Wednesday, February 21, 2007

Unusual Expenses

Jonathan at My Money Blog just posted about the impact of unexpected expenses on people's savings. His sage advice? "Expect the Unexpected," which is a good idea given the stats he quotes on how many Americans are hit by unexpected medical, car, and housing-related expenses.
I've been thinking about this a lot lately-- I had one somewhat unexpected expense recently when I had to go to the dentist to have a filling replaced. That only cost me about $200 after the insurance reimbursement, so it's nothing compared to the kinds of medical and dental expenses that some people face. I have a friend who seems to have dental emergencies cropping up every other month, especially when she also has other stresses in her life: when she broke her ankle and was having to take car services a lot, she suddenly needed a root canal. When she lost her job, she needed to have a crown replaced. When she moved back to her home country and was trying to re-establish herself there, needing to buy a car, rent an apartment, set up phone service, find a job, etc., boom, she needed yet another root canal. Part of the lesson to be learned from her is that you really should take care of your teeth early in life even if you think you can't afford it, because the problems you'll have later on will be much more expensive.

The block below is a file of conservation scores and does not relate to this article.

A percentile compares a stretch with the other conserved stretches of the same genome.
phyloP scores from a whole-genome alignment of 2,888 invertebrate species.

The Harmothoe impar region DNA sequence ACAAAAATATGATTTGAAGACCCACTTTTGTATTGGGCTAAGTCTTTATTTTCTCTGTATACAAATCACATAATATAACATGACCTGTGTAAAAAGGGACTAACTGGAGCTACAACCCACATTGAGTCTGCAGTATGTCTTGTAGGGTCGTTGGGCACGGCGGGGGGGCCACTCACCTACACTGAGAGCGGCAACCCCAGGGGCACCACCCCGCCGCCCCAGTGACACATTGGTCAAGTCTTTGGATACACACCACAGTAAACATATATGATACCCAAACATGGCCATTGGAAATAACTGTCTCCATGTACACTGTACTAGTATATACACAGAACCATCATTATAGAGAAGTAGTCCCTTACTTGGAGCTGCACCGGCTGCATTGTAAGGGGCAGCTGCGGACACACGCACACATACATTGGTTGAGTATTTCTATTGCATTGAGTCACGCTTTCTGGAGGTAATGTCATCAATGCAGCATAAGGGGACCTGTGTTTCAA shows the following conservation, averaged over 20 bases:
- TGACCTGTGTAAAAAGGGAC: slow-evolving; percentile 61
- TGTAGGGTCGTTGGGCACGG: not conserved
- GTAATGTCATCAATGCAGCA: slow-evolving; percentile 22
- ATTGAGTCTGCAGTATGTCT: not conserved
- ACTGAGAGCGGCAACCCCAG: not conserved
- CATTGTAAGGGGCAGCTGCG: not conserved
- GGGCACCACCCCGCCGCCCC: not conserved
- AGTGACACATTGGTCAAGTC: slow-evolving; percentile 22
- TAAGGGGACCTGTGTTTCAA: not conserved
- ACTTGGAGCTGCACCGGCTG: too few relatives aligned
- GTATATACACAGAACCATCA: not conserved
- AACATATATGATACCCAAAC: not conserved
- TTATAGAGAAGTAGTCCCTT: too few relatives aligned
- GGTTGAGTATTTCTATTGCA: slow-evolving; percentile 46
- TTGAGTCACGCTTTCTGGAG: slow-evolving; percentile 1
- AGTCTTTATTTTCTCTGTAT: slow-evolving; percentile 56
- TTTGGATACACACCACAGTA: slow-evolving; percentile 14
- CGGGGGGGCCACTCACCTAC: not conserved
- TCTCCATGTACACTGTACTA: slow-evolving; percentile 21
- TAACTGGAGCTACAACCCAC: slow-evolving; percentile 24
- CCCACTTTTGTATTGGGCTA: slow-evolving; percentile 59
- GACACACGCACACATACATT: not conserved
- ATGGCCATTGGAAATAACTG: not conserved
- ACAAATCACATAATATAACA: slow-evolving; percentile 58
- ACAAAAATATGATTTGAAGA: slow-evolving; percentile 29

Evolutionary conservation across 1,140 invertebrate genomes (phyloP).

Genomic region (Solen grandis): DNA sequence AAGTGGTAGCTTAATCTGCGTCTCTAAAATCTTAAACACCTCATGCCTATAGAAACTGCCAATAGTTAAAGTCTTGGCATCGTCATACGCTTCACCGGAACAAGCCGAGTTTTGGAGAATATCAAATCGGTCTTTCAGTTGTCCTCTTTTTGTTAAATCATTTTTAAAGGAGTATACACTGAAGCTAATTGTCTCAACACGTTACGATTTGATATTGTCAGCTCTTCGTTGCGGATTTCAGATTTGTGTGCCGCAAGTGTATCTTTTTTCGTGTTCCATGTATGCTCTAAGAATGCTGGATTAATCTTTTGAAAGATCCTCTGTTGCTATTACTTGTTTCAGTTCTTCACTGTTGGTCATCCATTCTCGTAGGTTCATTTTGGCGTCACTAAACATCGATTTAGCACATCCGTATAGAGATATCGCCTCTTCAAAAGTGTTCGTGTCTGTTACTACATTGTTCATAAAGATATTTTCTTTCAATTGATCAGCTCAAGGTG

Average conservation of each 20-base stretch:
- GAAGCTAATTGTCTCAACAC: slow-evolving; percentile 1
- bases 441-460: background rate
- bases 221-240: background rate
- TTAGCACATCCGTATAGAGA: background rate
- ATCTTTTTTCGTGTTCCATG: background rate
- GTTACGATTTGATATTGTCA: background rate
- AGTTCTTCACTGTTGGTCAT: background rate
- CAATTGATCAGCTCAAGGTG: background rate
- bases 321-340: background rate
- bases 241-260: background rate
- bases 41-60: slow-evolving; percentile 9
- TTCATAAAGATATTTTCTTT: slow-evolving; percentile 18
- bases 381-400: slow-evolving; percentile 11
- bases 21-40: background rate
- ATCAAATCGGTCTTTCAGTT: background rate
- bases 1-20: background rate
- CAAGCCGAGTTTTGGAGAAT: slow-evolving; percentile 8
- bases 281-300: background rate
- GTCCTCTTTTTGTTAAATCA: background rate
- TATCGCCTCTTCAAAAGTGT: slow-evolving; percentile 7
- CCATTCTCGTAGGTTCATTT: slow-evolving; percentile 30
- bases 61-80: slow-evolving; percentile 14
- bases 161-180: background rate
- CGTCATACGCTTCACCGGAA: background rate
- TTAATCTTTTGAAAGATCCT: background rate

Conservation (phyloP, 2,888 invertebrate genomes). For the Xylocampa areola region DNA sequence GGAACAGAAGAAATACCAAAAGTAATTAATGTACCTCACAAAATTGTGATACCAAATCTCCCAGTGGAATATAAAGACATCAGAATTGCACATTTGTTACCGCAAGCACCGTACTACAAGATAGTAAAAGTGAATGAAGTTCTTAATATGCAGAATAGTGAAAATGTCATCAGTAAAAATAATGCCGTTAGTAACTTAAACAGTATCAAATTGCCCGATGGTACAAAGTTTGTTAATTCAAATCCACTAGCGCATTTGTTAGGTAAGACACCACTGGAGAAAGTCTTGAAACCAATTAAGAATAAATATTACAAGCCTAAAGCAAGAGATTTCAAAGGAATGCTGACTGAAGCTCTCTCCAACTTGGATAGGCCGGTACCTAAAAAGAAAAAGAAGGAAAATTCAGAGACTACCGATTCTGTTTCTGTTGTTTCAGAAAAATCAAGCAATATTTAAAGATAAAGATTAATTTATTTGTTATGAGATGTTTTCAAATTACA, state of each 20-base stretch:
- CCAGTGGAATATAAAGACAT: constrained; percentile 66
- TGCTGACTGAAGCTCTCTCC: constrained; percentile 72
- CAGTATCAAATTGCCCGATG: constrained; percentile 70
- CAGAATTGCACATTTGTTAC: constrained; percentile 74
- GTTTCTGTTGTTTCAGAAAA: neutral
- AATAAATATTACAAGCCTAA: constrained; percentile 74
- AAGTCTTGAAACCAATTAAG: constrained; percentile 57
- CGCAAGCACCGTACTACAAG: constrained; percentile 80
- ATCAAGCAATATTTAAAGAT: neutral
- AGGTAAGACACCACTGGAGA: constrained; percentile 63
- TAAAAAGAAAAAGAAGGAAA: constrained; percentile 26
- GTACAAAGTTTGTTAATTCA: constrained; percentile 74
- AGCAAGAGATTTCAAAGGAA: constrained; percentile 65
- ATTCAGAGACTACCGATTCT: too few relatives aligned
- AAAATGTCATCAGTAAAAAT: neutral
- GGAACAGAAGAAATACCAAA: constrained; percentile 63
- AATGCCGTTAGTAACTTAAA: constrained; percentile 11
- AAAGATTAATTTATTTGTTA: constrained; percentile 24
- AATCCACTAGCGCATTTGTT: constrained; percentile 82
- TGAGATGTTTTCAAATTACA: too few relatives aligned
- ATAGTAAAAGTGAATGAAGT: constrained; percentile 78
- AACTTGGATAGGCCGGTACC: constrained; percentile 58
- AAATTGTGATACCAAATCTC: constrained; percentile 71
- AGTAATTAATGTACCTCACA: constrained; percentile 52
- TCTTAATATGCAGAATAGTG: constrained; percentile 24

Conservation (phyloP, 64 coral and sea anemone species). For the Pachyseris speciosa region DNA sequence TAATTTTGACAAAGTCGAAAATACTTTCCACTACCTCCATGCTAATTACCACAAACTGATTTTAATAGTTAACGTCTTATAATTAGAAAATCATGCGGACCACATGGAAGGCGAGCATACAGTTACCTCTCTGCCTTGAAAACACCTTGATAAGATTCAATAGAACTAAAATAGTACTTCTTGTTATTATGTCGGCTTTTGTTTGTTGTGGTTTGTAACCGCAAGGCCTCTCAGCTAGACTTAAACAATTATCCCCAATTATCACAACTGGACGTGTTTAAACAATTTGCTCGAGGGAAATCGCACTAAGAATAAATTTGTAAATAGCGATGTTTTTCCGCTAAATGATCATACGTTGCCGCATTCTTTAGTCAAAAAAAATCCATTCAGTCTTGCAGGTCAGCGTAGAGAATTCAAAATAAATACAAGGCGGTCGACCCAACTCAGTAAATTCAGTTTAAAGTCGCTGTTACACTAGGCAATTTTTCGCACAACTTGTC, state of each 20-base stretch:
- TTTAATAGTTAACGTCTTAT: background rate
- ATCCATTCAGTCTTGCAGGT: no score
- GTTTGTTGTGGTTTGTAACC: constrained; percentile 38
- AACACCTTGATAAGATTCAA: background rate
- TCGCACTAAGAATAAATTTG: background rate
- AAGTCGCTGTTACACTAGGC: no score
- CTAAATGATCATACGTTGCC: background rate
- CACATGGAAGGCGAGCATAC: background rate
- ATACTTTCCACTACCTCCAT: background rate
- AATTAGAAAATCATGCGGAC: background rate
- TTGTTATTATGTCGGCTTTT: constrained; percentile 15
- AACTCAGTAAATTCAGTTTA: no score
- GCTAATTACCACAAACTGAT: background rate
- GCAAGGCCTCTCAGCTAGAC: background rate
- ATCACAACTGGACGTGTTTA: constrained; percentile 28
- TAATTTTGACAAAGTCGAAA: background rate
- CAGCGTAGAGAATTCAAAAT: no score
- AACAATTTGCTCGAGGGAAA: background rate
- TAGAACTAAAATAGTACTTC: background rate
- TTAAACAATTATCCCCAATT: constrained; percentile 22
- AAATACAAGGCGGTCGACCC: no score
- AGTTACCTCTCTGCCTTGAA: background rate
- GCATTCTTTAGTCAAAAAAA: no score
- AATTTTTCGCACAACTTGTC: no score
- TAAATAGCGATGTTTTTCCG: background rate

I've been spending so much money on my home lately, I've been worried about the other big expenses that might hit, whether or not they are truly "unexpected." I just renewed my gym membership, which was $999 for 14 months. It's cheaper to pay up front than monthly, and obviously a gym membership falls into the category of "luxury," not "catastrophic expense," but still, given my recent cash flow patterns, I wish I could have waited a few months to pay that. Of course, I probably could have-- I still have a couple of months left on my current membership and I only renewed now because they said they were having a sale. And when a gym says a sale is ending tomorrow, there is a 99% chance that means another sale is starting the next day. But I figured I'd rather renew when they say they are having a sale than risk waiting and be stuck with them telling me the one day they aren't having a sale is the day before my membership is expiring. So with that, a couple of train tickets, and $450 I spent the other day to have some oddly-sized posters framed, my next credit card bill is going to be a whopper!
The problem is that when you have these "one-time" expenses, you find yourself thinking, "oh, it's okay, I don't do this every day..." but if you're not careful, you end up having large "one-time" expenses several times a month, and before you know it, your savings account is empty!

1 comment:

Anonymous said...

hahaa...I have the same experience as well on the gym membership! Well, going strictly on the financial sense, gym membership can be consider a "luxury item". You know there are cheaper or no cost ways to keep fit than paying for the gym fee. But yeh, health is more important than wealth, right? :-) But you are right, we have to be mind of all these expenses.